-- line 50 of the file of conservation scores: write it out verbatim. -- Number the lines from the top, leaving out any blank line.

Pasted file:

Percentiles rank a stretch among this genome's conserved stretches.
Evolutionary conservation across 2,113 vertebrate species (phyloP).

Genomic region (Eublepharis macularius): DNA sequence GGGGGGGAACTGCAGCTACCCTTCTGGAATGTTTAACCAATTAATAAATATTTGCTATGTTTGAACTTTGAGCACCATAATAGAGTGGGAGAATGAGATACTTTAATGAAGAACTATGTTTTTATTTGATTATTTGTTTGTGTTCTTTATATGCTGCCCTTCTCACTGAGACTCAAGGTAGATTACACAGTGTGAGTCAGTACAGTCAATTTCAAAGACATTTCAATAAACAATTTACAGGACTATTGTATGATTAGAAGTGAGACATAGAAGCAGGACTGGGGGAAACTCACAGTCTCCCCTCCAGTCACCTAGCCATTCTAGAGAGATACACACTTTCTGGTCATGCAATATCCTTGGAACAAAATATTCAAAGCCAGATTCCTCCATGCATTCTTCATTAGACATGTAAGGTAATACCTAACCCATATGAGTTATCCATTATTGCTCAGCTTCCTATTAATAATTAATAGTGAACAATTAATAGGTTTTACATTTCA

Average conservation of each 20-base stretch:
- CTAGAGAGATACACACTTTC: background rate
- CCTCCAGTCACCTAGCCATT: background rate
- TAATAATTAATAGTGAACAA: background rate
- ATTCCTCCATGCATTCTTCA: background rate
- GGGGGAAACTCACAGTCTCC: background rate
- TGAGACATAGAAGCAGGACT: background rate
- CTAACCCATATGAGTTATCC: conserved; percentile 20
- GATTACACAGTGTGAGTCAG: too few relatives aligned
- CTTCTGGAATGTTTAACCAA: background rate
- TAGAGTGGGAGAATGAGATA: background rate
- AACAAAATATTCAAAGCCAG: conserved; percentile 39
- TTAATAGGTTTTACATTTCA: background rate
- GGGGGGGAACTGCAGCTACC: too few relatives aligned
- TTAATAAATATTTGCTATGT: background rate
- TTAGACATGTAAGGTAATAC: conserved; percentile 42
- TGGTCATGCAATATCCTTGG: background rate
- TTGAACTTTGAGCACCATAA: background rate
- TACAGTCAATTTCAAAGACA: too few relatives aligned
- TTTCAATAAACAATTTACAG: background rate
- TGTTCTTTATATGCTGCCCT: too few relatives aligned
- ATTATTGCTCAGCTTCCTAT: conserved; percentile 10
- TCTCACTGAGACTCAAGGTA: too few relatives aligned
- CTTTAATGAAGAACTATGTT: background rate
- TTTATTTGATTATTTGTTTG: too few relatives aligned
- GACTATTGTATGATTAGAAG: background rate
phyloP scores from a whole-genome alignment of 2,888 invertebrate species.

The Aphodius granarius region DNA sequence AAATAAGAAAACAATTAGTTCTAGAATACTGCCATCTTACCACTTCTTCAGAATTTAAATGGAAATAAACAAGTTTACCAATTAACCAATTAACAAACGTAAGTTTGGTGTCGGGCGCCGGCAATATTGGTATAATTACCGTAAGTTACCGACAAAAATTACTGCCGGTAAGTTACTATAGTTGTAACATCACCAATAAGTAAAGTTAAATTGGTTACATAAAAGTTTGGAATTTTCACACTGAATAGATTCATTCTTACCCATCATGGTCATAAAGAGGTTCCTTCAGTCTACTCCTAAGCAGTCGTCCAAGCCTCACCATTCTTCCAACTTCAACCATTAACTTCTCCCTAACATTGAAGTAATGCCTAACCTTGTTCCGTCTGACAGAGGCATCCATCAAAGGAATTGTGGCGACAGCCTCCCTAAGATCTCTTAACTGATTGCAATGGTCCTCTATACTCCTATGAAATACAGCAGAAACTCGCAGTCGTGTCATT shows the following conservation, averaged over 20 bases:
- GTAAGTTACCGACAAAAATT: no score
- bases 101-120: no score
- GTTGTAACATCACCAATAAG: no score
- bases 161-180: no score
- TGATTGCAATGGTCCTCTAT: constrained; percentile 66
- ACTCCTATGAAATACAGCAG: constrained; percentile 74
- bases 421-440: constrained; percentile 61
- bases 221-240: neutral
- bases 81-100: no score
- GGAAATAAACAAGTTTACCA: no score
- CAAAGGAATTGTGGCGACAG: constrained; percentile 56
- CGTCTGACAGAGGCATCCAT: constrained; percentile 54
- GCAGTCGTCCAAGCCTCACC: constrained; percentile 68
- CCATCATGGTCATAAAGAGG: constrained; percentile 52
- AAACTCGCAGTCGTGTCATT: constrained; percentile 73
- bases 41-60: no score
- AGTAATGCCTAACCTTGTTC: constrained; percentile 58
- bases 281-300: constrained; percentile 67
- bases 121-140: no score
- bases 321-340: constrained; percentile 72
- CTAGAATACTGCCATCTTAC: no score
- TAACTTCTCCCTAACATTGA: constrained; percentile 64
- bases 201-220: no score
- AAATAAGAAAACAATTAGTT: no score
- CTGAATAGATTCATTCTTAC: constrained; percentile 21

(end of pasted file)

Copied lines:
- bases 121-140: no score